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Re: Edgar`s comments to 12.1

From: Geoffrey M. Clemm <geoffrey.clemm@rational.com>
Date: Mon, 29 Jan 2001 15:52:58 -0500 (EST)
Message-Id: <200101292052.PAA22239@tantalum.atria.com>
To: ietf-dav-versioning@w3.org

   From: Edgar@EdgarSchwarz.de

   I agree to the the sentiment somebody raised that DELTA-V is rather
   complex. So I also would like to see a companion document (E.g. the
   FAQ mentioned in a recent posting).  Variants e.g. would need an
   entry there in the context of solving the "meaningful URL" scenario
   discussed in the mailing list.

Will do.  If you can add these as "questions" in the auto-faq that
was recently put up on the deltav site, that would be great, and
I'll get "answers" posted.

   Now my model and scenario for an application. I tried to make the
   example it as small as possible but still meaningful enough.

   The complete application has several variants. So a variant
   consists of of common and special components, where a component is
   defined by the members (not shown below) of a collection.

The versioning protocol uses the term "configuration" for what
you are calling a "component".  So if you want to track "configuration
versions" (i.e. "baselines"), you would put the appropriate
collections under baseline control.  In the deltav, we use the
term "variant" for a set of version-controlled resources whose names
are chosen by the server, whereas in your example below, your
variants (app/sun and app/win) have been named by the client,
so to avoid confusion with the deltav use of the term, it's best
not to use the term "variant" to describe them.

   Now let's have a look at the version history world and the newest
   version of the component.

To avoid any misunderstanding, DeltaV would say "the newest baseline
of the baseline-controlled collection".

   Remember that the hierarchy of the version histories doesn't imply
   that a baseline (what I would have called just a version) of a
   collection belongs to a baseline of a parent collection.
   This relation could probably be realized by a subbaseline.

Actually, what you have below is what deltav would call a hierarchy of
"version-controlled resources" ... the version histories have
random server assigned (non-human-meaningful) names.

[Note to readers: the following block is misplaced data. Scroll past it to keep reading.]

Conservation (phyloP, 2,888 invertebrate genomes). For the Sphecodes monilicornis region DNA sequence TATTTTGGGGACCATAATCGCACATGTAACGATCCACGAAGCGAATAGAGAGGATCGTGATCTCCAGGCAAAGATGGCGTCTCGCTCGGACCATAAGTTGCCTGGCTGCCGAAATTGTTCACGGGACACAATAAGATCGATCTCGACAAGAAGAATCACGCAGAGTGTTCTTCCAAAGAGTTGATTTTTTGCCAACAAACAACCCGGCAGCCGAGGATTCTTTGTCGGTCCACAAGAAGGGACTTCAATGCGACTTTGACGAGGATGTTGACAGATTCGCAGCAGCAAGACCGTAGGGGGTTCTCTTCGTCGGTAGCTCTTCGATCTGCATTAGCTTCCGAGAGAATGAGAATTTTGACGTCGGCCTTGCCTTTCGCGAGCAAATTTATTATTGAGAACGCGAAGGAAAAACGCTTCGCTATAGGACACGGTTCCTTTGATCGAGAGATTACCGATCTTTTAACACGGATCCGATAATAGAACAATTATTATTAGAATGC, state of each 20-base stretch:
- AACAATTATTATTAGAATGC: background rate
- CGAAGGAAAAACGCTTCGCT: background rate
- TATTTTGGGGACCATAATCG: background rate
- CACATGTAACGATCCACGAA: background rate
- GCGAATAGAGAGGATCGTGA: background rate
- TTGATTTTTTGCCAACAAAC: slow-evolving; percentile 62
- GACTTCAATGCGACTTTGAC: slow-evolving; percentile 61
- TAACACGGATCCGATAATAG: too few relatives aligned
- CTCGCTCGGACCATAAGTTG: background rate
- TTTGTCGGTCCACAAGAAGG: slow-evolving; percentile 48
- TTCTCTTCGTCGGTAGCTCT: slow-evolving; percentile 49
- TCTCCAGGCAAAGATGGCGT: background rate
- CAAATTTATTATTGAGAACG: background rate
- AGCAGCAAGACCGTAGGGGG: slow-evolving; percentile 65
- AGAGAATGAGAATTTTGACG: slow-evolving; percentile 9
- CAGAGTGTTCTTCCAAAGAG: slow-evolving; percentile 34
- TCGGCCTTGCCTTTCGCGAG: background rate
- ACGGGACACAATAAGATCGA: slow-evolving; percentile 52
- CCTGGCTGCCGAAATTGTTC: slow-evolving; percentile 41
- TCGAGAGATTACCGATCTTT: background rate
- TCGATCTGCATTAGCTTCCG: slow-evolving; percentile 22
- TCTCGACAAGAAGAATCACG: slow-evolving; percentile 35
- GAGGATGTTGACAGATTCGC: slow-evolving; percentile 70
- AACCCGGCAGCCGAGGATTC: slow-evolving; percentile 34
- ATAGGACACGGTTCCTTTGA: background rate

But I agree that the version-controlled resource hierarchy does not
imply that a baseline of a baseline-controlled collection "belongs" to
a baseline of a parent baseline-controlled collection, and I also
agree that this relation is realized by the subbaseline relation.

   For components I added a version number.

   app#1 
	   doc
		   common#1
		   sun#1
		   win#1
	   gui
		   sun#1
		   win#1
	   code
		   common#1
		   sun#1
		   win#1
	   sun#1
	   win#1

The versioning protocol would call this a version-controlled resource
hierarchy, with baseline-controlled collections annotated by the
DAV:checked-out baseline of their version-controlled configuration.

   For the complete project with all components I say:

	    app#1 = app/sun#1,app/win#1

Which is to say, baseline "app#1" has subbaselines "app/sun#1" and
"app/win#1".

   The variants would be defined like this:
	   app/win#1 = app/doc/common#1,app/doc/win#1,app/gui/win#1,
                       app/code/common#1,app/code/win#1
	   app/sun#1 = app/doc/common#1,app/doc/sun#1,app/gui/sun#1,
                       app/code/common#1,app/code/sun#1

I.e. the baselines app/win#1 and app/sun#1 have the specified
subbaselines.

   Now somebody wants to work on the win part of the stuff (needs more
   bugfixes than SUN I guess :-).  He is creating a workspace containing
   the stuff he needs (Mapping collections to the workspace according
   to developers taste. This feature avoids lenghty discussions on
   code structuring :-).

As a side note, having the developers making up names for the
components would make me worry about breakage of the inter-component
#include and Makefile references, but maybe I just worry too much (:-).

   winbugws
	   doc
		   common (app/doc/common)
		   win (app/doc/win)
	   gui (app/gui/win)
	   code
		   common (app/code/common)
		   win (app/code/win)
	   app (app/win)

So the developer has created a workspace called "winbugws",
and has put the winbugws/doc/comm, winbugws/doc/win,
winbugws/gui, winbugws/code/common, winbugws/code/win,
and winbugws/app collections under baseline control,
using the DAV:checked-in baseline from the specified
baseline-controlled collections in the "team" tree of
version-controlled resources described above.

   Suppose he changes some stuff in the win gui. This will mean there
   is a app/gui/win#2.

So that must mean he made changes in winbugws/gui, checked out the
version-controlled configuration of winbugws/gui, and then checked
it back in to create the new baseline (i.e. app/gui/win#2).

  Now he would create an new win baseline:

	   app/win#2 = app/doc/common#1,app/doc/win#1,app/gui/win#2,
                       app/code/common#1,app/code/win#1

So that meant that he checked out the version-controlled configuration
of winbugws/app, PROPPATCH'ed its DAV:subbaseline property to replace
app/gui/win#1 with app/gui/win#2, and then checked
it back in to create the new baseline, app/win#2.

   If somebody creates a new baseline of the complete project later